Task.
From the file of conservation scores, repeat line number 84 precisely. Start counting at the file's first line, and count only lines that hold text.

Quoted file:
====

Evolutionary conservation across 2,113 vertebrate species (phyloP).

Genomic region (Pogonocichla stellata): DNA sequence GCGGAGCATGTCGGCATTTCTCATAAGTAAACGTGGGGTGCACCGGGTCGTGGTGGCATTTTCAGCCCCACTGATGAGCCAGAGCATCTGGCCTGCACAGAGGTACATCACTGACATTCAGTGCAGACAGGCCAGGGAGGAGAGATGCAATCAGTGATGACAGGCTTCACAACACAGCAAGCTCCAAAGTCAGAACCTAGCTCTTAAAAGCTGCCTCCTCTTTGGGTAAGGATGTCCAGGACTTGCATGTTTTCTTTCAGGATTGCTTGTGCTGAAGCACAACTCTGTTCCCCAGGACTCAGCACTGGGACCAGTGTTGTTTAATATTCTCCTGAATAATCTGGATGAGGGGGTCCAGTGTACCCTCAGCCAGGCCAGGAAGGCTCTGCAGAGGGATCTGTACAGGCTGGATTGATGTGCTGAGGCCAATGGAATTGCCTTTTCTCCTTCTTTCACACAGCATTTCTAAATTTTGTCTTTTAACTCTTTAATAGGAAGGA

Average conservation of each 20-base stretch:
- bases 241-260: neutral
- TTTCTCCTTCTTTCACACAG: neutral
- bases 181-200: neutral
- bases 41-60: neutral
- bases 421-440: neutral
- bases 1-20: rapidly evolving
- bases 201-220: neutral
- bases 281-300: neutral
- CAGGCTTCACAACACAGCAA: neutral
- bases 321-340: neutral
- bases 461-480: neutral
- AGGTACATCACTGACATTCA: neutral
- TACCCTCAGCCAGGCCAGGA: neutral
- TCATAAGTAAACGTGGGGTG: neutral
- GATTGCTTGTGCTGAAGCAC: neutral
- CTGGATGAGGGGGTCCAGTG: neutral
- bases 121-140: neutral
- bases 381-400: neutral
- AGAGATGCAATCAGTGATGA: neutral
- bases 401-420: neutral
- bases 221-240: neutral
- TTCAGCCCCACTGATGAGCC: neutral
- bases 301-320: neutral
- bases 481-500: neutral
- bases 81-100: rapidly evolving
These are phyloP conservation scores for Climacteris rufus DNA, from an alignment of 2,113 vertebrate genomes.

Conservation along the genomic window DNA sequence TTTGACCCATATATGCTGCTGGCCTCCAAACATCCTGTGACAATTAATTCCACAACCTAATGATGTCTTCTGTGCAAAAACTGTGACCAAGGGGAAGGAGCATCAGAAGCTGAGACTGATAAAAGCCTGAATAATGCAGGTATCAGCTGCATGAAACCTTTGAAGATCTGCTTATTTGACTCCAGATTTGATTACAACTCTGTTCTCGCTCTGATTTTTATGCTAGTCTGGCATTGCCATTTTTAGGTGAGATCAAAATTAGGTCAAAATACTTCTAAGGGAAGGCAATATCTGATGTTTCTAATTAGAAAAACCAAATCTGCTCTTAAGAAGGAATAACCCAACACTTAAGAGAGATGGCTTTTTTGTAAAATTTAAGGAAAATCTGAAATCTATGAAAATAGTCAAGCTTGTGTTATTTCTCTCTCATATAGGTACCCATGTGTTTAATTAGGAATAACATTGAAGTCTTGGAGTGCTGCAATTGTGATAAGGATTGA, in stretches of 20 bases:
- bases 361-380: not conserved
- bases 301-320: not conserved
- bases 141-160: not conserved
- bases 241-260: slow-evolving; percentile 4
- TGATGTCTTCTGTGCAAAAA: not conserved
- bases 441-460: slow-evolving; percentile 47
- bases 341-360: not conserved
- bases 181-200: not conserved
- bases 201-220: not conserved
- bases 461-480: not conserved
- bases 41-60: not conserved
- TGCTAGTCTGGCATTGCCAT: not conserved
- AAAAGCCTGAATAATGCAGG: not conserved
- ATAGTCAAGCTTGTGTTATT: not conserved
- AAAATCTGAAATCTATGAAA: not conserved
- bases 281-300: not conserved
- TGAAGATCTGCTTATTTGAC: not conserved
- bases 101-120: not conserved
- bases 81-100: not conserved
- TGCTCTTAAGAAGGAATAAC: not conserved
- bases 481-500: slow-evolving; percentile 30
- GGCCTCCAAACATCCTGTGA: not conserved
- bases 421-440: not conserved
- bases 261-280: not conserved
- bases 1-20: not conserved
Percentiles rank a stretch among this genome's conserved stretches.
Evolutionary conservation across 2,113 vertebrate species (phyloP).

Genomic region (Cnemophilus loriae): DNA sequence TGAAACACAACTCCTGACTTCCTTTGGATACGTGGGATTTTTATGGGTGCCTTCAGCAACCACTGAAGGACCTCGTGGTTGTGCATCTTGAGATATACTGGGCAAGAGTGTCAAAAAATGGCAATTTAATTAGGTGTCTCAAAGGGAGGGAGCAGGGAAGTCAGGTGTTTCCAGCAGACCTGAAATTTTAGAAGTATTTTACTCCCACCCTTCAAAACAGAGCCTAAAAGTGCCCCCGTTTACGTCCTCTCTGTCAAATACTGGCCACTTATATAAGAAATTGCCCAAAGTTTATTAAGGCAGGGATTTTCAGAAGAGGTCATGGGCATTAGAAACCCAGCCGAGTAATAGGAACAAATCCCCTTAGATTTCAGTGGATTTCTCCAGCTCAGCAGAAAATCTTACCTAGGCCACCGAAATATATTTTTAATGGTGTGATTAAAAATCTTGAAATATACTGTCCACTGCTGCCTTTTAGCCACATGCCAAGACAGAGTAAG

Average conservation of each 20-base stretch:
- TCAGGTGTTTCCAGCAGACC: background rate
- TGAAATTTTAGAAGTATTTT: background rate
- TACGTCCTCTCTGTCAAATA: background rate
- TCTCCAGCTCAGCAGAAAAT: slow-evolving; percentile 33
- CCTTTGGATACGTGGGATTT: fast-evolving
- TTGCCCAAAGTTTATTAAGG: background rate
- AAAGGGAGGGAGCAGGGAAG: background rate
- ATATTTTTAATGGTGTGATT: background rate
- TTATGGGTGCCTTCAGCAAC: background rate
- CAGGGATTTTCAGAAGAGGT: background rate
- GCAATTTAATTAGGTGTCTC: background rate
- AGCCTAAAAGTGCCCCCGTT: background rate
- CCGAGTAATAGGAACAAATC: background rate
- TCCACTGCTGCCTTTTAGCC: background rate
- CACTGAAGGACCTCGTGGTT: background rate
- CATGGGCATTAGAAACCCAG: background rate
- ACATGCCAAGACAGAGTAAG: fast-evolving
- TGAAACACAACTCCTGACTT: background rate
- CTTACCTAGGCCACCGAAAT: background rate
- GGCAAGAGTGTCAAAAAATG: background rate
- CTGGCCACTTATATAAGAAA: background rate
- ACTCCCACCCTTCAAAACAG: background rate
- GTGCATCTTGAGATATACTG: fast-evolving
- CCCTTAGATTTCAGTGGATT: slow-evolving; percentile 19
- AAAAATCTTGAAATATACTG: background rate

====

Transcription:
- AAAAATCTTGAAATATACTG: background rate